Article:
Prince of York review

Paul Schulte has put together this likeable new drinking and eating hole.
Paul Schulte has put together this likeable new drinking and eating hole. Photo: Edwina Pickles

18 York St Sydney, NSW 2000

View map

Opening hours Main bar Mon-Sat noon-midnight; Cellar Mon-Sat 4pm-late; Pamela's/basement bar Wed-Sat 4pm-late
Features Bar, Licensed
Prices Moderate (mains $20-$40)
Phone 02 8066 0550

The sound level at The Prince of York at 9pm is 75.3 decibels, generally defined as "causing potential but unlikely hearing damage if sustained for more than eight hours".

That's not bad for a new bar-slash-restaurant in the CBD mid-town, the very week the state government announced an end-of-year repeal of the lockout laws that have demolished Sydney's nightlife.

It seems people are celebrating already. One couple orders cocktails called Unprotected Ex and Love Hangover. Another group wanders straight downstairs to the bar, where a luminous disco ball forever spins on its axis in a perfectly pink parlour called Pamela's.

Venison tartare with cheese and bone marrow toastie topped with a fried egg.
Venison tartare with cheese and bone marrow toastie topped with a fried egg. Photo: Edwina Pickles

Others stay on the ground-floor wine bar and restaurant, a split-level space reminiscent of a gentrified Rosebery warehouse with its exposed walls, reinforced windows and mesh-caged dining mezzanine.

Former Keystone Group director Paul Schulte has put together this likeable new drinking and eating hole in the former Lot One location, with a crack team that includes Andy Emerson and Ed Loveday (Acme, Bar Brose) and chef Sam Bull (Icebergs). It's open from noon to midnight, with post-lockout ambitions for a 2am licence.

The menu looks like a late-night bar menu already, with its oysters and tins, cold cuts, cheese, pasta and spicy meatballs, building to more substantial pasta, risotto, wagyu burger with candied bacon and a massive salt-rubbed wagyu 800-gram rib-eye to share, for $160.

Go-to dish: Crab in a bag with spaghetti, basil and chilli.
Go-to dish: Crab in a bag with spaghetti, basil and chilli. Photo: Edwina Pickles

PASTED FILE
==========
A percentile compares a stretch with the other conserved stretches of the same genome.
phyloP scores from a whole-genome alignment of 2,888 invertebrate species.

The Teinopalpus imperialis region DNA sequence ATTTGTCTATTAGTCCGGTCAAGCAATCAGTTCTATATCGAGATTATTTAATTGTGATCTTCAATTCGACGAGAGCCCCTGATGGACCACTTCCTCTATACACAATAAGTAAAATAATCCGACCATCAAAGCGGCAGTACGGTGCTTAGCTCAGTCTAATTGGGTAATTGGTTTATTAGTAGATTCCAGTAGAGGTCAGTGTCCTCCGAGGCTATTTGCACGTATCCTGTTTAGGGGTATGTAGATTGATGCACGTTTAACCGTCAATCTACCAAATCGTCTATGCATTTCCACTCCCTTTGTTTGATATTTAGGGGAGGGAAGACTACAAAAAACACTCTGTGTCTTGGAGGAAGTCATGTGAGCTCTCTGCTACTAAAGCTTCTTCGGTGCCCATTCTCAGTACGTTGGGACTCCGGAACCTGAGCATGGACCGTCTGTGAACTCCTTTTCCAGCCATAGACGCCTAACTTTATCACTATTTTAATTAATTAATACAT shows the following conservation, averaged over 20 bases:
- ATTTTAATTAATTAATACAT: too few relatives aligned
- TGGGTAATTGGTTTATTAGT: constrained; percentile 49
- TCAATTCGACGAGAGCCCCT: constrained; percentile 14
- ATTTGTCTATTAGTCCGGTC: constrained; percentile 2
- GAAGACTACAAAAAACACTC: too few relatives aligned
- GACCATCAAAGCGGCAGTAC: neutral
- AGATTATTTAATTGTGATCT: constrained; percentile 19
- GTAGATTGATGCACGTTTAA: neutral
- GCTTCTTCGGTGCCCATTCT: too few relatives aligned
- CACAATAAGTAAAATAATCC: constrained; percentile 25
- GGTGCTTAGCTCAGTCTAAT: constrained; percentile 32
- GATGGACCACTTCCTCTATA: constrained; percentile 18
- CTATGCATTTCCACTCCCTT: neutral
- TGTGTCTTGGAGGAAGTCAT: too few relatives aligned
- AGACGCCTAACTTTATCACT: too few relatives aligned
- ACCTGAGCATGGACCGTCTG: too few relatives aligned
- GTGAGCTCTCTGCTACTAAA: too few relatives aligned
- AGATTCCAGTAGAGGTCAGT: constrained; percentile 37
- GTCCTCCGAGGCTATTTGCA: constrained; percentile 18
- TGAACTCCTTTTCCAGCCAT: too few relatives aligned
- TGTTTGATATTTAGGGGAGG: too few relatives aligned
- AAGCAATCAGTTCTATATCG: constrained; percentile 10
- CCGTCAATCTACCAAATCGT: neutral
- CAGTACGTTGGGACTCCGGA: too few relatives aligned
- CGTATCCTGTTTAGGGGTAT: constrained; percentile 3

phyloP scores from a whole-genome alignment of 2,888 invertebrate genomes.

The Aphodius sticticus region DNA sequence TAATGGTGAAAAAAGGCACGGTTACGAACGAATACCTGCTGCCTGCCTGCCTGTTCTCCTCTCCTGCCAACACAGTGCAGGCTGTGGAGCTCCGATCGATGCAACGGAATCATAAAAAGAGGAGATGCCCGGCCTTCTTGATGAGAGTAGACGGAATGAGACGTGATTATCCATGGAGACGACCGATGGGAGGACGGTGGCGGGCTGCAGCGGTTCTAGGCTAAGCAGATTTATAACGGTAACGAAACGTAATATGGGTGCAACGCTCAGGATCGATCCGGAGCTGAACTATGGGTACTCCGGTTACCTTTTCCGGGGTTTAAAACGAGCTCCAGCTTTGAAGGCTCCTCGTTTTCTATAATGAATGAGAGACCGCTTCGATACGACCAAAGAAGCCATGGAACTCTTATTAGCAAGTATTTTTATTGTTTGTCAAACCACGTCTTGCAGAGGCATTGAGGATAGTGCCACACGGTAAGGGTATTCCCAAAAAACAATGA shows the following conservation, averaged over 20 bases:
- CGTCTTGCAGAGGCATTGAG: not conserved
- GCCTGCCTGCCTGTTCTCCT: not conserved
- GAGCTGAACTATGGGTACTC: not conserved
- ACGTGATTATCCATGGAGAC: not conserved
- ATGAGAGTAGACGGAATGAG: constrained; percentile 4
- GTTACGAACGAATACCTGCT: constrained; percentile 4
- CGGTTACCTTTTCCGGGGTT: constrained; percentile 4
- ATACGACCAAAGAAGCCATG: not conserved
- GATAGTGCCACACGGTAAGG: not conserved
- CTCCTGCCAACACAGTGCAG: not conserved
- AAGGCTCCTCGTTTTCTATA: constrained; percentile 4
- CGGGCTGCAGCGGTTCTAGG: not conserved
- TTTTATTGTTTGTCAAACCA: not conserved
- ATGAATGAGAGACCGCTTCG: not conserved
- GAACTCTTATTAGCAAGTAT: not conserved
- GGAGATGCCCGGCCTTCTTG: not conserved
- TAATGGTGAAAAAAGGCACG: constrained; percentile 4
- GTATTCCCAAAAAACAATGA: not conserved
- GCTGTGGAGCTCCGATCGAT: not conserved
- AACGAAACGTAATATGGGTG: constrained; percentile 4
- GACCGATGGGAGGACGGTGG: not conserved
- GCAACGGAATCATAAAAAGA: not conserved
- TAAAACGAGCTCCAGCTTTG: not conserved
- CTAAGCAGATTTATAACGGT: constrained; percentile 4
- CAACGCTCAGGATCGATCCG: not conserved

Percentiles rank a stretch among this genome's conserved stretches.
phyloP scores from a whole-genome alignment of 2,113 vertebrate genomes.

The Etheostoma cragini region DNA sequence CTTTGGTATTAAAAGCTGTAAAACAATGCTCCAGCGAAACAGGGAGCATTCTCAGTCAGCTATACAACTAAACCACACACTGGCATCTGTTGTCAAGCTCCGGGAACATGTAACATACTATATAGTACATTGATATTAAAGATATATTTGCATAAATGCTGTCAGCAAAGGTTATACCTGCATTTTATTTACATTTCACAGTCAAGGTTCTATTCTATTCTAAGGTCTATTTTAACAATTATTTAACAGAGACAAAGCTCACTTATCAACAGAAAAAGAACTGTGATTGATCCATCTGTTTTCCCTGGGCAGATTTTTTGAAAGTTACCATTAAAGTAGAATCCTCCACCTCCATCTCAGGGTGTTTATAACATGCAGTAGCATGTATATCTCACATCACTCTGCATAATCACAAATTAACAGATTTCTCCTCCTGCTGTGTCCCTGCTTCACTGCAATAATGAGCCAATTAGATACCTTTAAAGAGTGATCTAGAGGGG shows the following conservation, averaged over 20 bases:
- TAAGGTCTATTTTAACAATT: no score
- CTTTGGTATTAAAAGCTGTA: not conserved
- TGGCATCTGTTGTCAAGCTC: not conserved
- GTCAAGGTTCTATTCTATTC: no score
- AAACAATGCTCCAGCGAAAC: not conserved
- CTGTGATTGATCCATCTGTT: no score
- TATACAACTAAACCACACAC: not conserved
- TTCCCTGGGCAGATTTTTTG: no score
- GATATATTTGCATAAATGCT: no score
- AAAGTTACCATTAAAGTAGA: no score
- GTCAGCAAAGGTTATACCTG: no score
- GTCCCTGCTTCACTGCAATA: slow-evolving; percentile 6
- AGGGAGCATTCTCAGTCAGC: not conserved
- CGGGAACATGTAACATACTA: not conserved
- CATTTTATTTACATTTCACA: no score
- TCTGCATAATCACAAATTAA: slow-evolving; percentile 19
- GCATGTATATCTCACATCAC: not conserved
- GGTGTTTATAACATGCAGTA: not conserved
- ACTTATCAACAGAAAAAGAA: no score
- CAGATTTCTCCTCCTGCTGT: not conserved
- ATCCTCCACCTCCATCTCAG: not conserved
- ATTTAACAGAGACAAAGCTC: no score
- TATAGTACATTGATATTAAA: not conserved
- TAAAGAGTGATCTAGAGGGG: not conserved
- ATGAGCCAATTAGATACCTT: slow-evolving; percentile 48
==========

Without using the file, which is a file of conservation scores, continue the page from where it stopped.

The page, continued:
A pressed cheese and bone marrow toastie ($25), in particular, is a hangover cure made in advance before the hangover. Sandwiched in white sliced from Woolies across the road (nice touch), it's slick with bone marrow and raclette and topped with a fried egg, served with a chop-chop of wild-shot venison tartare.

The sandwich might be a bit of a non-event, but the tartare is terrific, revved up with champagne vinegar, cornichon and capers.

The Prince is also doing its bit to bring back that retro favourite, spaghetti in a bag ($32), this time with Queensland spanner crab somewhat overwhelmed by a spicy tomato-based arrabbiata sauce. Combining pasta and its sauce in a bag and baking it in an oven succeeds in fusing the two in a way rarely achieved by just tossing and serving; something that deserves to be on more playlists.

Tomahawk lamb chops are $19 a pop.
Tomahawk lamb chops are $19 a pop.  Photo: Edwina Pickles

Iraqi barbecue chicken ($28) comes with a hard-core garlic sauce and pickles; the skin softened by brining, then blackened on the barbie, but still wettish. 

Barbecued lamb chops (two for $38) are better, served with a lemon cheek and a solitary mound of finely sliced red onion hit with sumac and lemon juice.

Nineteen bucks for a lamb chop? Yes, because there's plenty of well-seasoned meaty fat and fatty meat along the length of the bone that requires much Neanderthal and very impolite nibbling and gnawing. You can class-up the backyard barbie with an overly pricey 2018 Kevin Descombes Cuvee KeKe Beaujolais ($104).

Cannoli three ways: Vanilla, mocha and ricotta.
Cannoli three ways: Vanilla, mocha and ricotta. Photo: Edwina Pickles

The kitchen rotates a few different sweet pies for dessert, with crisp cannoli ($12) making a good excuse to hit up the mezcal.

Look, it's not the world's strongest menu, being stretched across bar, restaurant and nightclub, but there's warm service and good detail, the drinks ace it, and we don't have enough places in town where you can kick on after dinner, much less ones where you can kick on in the same place.

Did I just hear the sound of a great big yawning gap in Sydney's nightlife being filled?

The low-down

Vegetarian: two bar snacks, two pastas, one salad and five cheese plates.

Drinks: A dozen beers and ciders, spritzes and bottled cocktails, and a list of "virtuously" made wines that run from featherweight whites to baller reds.

Go-to dish: Crab in a bag with spaghetti, basil and chilli, $32.

Pro tip: Make of it what you will – a drink after work, an impromptu dinner, dancing in the disco den, or all of the above.

Terry Durack is chief restaurant critic for The Sydney Morning Herald and senior reviewer for the Good Food Guide. This rating is based on the Good Food Guide scoring system.

https://www.princeofyork.com.au/